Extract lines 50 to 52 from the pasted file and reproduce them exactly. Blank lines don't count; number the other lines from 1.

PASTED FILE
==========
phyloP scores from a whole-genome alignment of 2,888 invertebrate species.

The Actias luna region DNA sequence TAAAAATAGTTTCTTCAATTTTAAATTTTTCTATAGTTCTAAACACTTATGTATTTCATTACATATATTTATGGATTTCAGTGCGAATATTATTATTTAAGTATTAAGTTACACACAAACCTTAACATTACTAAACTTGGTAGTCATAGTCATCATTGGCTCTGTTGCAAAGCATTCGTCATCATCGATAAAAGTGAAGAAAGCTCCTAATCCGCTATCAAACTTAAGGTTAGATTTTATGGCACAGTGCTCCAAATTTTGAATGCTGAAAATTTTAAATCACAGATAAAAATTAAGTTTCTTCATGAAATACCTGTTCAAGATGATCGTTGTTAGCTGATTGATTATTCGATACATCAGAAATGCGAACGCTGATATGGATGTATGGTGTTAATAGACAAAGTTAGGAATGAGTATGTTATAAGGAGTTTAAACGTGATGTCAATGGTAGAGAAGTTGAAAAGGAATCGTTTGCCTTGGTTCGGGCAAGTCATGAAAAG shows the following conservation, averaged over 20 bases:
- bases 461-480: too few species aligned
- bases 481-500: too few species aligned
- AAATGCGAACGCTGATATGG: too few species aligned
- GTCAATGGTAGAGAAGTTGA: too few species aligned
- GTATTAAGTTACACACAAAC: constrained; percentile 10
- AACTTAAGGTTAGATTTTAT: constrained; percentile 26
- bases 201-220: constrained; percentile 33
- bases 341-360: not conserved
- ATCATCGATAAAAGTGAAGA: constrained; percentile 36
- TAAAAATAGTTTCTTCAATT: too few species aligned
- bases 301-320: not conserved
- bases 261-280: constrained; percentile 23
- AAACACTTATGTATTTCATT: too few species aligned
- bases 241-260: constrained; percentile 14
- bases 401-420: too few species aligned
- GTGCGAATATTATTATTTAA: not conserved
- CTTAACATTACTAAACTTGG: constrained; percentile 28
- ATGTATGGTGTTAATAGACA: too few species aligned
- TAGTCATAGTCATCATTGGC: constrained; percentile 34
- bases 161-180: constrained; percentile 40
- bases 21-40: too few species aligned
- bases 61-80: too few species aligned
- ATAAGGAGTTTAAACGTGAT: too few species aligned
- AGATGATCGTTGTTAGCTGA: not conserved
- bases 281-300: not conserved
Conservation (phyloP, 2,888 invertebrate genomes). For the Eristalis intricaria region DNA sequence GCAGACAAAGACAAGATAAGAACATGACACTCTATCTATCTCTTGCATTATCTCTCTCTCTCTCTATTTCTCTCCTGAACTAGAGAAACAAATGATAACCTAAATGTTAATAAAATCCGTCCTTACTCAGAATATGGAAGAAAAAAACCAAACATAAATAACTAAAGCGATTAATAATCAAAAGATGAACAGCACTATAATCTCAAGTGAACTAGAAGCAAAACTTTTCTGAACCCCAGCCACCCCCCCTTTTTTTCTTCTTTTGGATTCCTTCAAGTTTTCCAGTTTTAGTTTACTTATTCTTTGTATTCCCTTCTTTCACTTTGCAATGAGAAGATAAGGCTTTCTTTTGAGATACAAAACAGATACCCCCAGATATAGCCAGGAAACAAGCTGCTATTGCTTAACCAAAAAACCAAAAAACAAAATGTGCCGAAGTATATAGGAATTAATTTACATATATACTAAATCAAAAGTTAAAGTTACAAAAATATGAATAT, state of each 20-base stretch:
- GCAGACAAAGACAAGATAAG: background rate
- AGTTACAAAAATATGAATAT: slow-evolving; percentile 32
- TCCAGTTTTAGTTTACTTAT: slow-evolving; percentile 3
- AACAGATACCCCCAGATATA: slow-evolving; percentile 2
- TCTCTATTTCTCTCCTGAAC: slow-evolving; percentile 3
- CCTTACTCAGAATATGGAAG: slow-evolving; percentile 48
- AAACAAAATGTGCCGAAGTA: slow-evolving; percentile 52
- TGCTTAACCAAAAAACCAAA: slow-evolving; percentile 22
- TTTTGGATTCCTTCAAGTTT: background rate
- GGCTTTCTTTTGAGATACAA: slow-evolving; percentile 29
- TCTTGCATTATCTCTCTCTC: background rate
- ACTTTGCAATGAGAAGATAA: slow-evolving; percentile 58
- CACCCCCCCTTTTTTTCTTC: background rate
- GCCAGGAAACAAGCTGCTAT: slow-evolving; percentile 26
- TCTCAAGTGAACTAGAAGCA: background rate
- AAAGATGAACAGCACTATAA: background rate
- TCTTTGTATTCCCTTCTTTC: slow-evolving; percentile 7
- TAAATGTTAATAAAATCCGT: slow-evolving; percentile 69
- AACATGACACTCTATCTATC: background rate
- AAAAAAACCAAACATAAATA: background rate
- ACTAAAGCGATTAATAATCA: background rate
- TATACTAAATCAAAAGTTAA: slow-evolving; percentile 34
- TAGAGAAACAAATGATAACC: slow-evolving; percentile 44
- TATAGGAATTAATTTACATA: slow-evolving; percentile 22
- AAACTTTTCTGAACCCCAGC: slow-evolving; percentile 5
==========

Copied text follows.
- TATACTAAATCAAAAGTTAA: slow-evolving; percentile 34
- TAGAGAAACAAATGATAACC: slow-evolving; percentile 44
- TATAGGAATTAATTTACATA: slow-evolving; percentile 22